It’s just before 2 a.m. the morning after a snowfall, and Crystal Public Works employees are gearing up in layers and in reflective fluorescent suits so they can clear the roads for residents, many of whom are at that same moment tucked into warm beds, serenely detached from the frozen world outside their windows.
Depending on the snow depth, the equipment plow drivers will use ranges from pickups equipped with front end plows, to a fleet of dump trucks plus a massive John Deere, which requires ascending a steel ladder into the cab using a “three-point contact” safety technique to ensure at least three hands or feet are on deck at a time. Climbing into the cab of one of the larger trucks feels like venturing into the belly of a beast, and whether in that steel cockpit or the cab of a slightly less intimidating pickup fitted with a plow, these workers will endure icy roads and darkness while navigating stray garbage cans and the occasional car to help make sure the morning commute is as smooth as possible.
It’s a service that is rife with misconceptions and high expectations, yet it often gets taken for granted. The individuals orchestrating the clear roadways are tasked with a rather complicated system of planning and a multitude of challenges.
“There’s way more that goes into it than people are aware,” said Bill Bowman, Crystal streets superintendent, who plowed streets in Golden Valley for 13 years. “There’s snow-covered roads, then they wake up and they’re clear. But it’s a days-long process.”
Bowman and Public Works director Mark Ray explained what goes on in those days leading up to a snow event. It’s a matter of striking balance in the face of numerous variables including how much snow is expected, when the snow falls, what day of the week it is, how many vehicles will be on the roads and the possibility that the forecast will change significantly.
“We use the National Weather Service for all of our information for a variety of reasons,” Ray said.
The weather service forecasting provides hourly charts over the span of three days, providing details for the “Crystal polygon,” i.e. the city’s specific service area. Although they’re more detailed than other weather sources for planning purposes, weather service updates are at 4 a.m. and 4 p.m., meaning there’s a wide swath of time where uncertainty lies. With the snowfall on Sunday, Jan. 14 into the early morning hours of Monday, Jan. 15, the city opted to wait until the Sunday morning forecast to lock in the plowing plan and solidify the routes and times for drivers.
“We’re mobilizing so many people once we set that into motion, so it’s difficult to adjust that a lot,” he said.
Ray said 15 of the staff of 24 people are sent out onto the city’s streets and parking lots during a full plowing operation. The trucks can be tracked in real time using a color-coordinated GPS mapping system that displays icons of each truck and a virtual trail mapping their routes. The route typically takes around eight hours to complete, since the routes are planned to start at different streets so no single neighborhood always gets served first.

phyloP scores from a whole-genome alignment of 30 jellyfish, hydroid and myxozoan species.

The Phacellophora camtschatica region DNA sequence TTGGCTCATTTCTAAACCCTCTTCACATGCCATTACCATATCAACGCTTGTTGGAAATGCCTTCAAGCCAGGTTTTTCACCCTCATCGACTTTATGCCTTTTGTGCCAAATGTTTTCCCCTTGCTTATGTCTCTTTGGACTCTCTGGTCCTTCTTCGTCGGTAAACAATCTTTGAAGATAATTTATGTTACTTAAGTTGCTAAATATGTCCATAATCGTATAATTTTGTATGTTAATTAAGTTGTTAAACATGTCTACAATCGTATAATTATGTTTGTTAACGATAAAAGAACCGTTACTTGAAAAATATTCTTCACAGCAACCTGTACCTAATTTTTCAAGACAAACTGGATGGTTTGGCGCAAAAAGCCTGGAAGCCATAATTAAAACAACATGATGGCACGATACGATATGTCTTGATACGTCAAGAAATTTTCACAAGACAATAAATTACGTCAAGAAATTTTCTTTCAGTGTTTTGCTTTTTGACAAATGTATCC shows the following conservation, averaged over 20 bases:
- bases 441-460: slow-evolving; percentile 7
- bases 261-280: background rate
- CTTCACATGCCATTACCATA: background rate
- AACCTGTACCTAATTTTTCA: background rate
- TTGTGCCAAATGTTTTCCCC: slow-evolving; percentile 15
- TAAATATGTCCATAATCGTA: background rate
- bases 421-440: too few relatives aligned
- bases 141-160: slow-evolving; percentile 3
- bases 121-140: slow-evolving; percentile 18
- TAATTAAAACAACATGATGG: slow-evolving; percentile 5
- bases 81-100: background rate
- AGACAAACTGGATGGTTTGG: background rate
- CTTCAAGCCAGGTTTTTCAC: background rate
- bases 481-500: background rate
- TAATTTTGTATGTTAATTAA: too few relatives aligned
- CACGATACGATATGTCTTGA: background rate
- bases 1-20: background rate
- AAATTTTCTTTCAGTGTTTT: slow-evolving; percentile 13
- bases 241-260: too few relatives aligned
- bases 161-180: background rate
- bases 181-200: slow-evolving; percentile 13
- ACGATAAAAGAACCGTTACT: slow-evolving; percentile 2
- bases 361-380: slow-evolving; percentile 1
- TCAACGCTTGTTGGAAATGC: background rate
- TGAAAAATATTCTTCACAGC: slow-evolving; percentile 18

The major streets are the highest priority, then plow drivers work their way to the smaller residential streets with lower traffic volumes.
“For most residential streets that are under 1,000 cars a day, we’re just looking to plow this and get the bulk of it off. You’re gonna see a snow-covered road, but you can get to where you need to go,” Ray said.
Ray said that lower volume main roads are plowed with the knowledge that strips of tire tracks exposing bare pavement down the middle of each lane will begin to form, even on streets with around 700 cars per day. For larger roads, however, fully bare pavement is the priority. For instance, 36th Avenue is the highest volume road in the city, according to Ray, and that street “gets a lot of attention,” he said.
Still, people are critical and highly analytical of the job the city does clearing snow.
“Unfortunately, we’re compared to MnDOT a lot, which does bare pavement as far as you can see because people want to drive 70 (mph) in a 55 zone as soon as possible. For us, we don’t do that for a number of reasons: for one, we can’t run 24/7 like MnDOT. We basically have one shot with the staff we have to go after it. If it was a really bad storm, we might go in it twice in a 12-14 hour period, but that would be pushing it,” he explained.
In the years that Bowman plowed the streets of Golden Valley, he saw his share of challenges.
“It’s the ice storms that are the worst. Hold on and hope for the best,” he said. “The trucks don’t have four-wheel drive, so they slide around easily because they’re carrying a lot of weight ... There are a lot of times where you have to turn around and back up a hill because you can’t go up it, or you can’t go up it because your tires will start spinning. Once you start sliding, there’s nothing you can do.”
“The way that truck operates is it looks like a giant cruise ship, and it basically turns like one, too,” Ray added.
While nature’s elements make plowing tricky, some of the obstacles are preventable with a bit of cooperation and understanding among residents. Trash cans, for example, are sometimes left in the roads, which prevents snow plows from getting closer to the curb and requires arduous navigation around them. Cars are also sometimes left parked on the roads, in which case plow drivers will tip off police, who will ticket the vehicle if it’s violating the snow emergency or overnight parking ordinances.
A snow emergency is declared when at least 1.5 inches of snow accumulates, in which case parking is prohibited on the roads and alleys until after they are plowed. In Crystal, parking is prohibited from 2-5 a.m. year round, an ordinance that Ray said helps reinforce the importance of not parking on roadways that need plowing.
“It kind of builds the muscle memory of, ‘hey, you can’t park on that street at night.’ If we’re going to get three inches of snow overnight, hopefully they already knew they can’t park there,” Ray said.